For Ones Such as These

Psalm 26:6-8 I will wash my hands in innocence, O Lord, that I may go in procession round your altar, singing aloud a song of thanksgiving and recounting all your wonderful deeds. Lord, I love the house in which you dwell and the place where your glory abides. (46)

Introduction

I was asked before my ordination if I would lie prostrate or kneel, I said, “I’ll lie prostrate.” When the time came, I didn’t. Rather, I knelt, reached behind my head, unclipped my hair, and, with my hair down and around my shoulders, I bowed down my forehead to the ground with arms encircling.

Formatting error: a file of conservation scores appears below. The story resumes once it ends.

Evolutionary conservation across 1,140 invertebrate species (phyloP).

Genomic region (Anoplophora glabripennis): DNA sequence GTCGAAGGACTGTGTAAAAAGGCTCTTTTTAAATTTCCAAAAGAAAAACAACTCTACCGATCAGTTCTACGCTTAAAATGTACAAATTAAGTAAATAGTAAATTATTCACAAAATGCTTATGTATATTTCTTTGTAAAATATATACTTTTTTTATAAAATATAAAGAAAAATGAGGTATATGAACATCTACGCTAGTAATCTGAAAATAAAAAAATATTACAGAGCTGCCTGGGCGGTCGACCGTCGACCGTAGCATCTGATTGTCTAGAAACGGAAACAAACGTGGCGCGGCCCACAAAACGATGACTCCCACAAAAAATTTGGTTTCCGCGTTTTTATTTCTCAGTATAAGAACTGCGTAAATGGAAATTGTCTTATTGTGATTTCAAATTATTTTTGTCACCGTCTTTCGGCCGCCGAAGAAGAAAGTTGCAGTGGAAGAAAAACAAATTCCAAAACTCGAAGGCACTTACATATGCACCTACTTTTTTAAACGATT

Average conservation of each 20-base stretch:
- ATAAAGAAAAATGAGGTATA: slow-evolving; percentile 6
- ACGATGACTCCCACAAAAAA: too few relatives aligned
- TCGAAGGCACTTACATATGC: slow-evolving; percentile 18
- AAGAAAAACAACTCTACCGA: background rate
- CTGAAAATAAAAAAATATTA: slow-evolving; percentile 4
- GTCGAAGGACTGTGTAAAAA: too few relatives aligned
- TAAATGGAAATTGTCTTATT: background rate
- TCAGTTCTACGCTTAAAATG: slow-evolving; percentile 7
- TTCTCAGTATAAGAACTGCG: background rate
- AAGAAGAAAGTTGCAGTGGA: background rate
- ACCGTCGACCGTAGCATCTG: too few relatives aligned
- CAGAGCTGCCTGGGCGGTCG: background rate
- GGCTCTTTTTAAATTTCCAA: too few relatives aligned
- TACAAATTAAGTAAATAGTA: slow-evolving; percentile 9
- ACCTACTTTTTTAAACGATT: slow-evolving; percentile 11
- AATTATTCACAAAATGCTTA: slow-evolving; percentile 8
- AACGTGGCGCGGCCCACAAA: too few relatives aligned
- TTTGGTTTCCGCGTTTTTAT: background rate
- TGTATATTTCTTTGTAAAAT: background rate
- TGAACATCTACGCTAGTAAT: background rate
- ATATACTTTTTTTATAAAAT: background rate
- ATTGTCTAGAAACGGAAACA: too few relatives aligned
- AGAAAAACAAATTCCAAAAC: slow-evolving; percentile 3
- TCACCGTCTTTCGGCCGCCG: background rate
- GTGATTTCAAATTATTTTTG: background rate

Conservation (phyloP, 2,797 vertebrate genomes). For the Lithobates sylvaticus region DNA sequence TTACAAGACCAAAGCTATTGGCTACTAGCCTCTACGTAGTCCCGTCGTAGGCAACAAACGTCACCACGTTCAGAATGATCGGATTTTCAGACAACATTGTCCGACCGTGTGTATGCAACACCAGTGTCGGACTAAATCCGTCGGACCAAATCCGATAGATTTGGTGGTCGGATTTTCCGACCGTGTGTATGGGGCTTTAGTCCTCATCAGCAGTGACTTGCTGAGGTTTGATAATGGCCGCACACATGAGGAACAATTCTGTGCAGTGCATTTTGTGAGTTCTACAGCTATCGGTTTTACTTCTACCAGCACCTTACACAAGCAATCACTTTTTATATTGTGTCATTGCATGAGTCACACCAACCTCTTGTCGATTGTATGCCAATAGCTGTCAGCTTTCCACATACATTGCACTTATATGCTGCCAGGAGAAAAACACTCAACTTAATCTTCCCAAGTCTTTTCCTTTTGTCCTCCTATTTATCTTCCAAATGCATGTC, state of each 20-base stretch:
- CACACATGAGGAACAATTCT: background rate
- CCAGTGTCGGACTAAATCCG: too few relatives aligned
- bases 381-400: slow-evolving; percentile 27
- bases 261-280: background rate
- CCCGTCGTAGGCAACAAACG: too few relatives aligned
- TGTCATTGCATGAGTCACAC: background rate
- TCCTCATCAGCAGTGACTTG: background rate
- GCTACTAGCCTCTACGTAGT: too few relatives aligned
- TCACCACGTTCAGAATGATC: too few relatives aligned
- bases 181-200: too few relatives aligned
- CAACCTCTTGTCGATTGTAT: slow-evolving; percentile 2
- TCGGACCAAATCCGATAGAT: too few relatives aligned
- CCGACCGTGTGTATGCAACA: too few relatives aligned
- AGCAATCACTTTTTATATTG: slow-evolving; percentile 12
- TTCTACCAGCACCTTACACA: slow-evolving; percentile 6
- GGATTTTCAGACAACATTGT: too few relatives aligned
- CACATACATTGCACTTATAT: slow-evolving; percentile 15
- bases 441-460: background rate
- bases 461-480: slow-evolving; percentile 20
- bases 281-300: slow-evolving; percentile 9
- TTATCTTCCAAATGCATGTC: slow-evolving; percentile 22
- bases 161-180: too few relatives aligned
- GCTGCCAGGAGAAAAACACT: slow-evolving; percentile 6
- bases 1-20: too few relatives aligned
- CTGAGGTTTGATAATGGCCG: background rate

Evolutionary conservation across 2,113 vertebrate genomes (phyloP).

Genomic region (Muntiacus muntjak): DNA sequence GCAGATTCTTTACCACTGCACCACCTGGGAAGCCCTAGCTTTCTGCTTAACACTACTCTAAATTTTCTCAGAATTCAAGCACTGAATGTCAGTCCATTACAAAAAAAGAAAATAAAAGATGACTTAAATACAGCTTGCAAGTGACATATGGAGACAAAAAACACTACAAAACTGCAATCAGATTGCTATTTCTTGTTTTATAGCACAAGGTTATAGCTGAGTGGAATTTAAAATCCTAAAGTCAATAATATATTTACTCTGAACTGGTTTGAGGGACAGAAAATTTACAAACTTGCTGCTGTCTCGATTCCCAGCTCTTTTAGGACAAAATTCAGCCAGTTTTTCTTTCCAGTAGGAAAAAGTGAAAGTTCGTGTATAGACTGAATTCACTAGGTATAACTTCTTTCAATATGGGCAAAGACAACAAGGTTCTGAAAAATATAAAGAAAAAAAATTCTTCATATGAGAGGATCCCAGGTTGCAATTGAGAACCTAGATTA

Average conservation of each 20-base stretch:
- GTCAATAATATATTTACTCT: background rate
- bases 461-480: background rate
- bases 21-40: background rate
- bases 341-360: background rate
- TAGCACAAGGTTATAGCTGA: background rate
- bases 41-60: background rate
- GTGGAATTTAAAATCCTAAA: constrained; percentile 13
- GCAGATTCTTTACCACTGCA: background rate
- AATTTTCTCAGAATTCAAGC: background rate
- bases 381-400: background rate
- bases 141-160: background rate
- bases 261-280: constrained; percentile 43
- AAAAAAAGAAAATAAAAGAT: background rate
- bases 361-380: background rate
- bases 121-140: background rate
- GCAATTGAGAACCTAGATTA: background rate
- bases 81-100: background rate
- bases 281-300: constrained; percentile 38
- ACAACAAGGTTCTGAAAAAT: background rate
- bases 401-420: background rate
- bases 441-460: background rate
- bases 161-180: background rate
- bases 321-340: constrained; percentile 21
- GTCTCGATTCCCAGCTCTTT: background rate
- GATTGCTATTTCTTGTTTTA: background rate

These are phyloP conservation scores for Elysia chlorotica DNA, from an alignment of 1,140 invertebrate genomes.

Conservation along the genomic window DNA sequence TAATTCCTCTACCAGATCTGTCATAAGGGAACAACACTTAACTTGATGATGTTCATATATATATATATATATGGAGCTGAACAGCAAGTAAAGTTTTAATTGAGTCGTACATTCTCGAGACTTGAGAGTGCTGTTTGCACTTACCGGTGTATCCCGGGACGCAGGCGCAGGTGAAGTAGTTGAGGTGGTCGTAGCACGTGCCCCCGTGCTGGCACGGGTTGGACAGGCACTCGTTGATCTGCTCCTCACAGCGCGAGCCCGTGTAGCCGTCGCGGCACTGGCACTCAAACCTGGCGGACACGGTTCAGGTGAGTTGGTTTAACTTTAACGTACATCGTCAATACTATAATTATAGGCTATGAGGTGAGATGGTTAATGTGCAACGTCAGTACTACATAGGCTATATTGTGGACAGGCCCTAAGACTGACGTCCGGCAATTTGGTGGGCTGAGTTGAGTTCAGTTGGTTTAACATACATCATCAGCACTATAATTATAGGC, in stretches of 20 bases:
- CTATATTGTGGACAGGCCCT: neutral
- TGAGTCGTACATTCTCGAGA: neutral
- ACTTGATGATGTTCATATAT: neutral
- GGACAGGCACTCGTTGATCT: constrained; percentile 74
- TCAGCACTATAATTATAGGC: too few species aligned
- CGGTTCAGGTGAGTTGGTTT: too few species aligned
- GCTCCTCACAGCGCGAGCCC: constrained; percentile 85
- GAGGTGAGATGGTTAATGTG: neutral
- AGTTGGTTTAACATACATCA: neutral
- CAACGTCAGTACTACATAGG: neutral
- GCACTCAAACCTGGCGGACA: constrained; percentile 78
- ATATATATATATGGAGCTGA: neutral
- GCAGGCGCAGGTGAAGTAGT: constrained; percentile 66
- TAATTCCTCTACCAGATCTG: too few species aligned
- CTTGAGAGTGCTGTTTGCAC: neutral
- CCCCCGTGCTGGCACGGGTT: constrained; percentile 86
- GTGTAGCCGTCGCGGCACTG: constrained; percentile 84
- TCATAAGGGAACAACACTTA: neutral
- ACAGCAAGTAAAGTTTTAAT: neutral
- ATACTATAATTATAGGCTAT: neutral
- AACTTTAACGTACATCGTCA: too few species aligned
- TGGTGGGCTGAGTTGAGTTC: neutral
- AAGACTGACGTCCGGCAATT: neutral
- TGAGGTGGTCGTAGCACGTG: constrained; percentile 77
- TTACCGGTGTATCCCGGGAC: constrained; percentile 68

Why did I do that? There’s a passage of scripture that is important to me and formative of my journey with Christ: the sinful woman forgiven and the anointing of Jesus with oil. In the accounts of this encounter, Jesus is anointed by a woman who recognizes that he is here to forgive sins. While all the elite and powerful judge him and challenge him; this woman gets it and she, in her sinfulness, goes to Jesus to thank him, to show love and gratitude to the one who will stand in solidarity with her when no one else will. The sinful woman cast out, discarded by whomever and society, was received and accepted by Christ. And this is what Christ did: went to the fringe and gathered up all the discarded humans and restored them, calling them to him and thus back into community with God.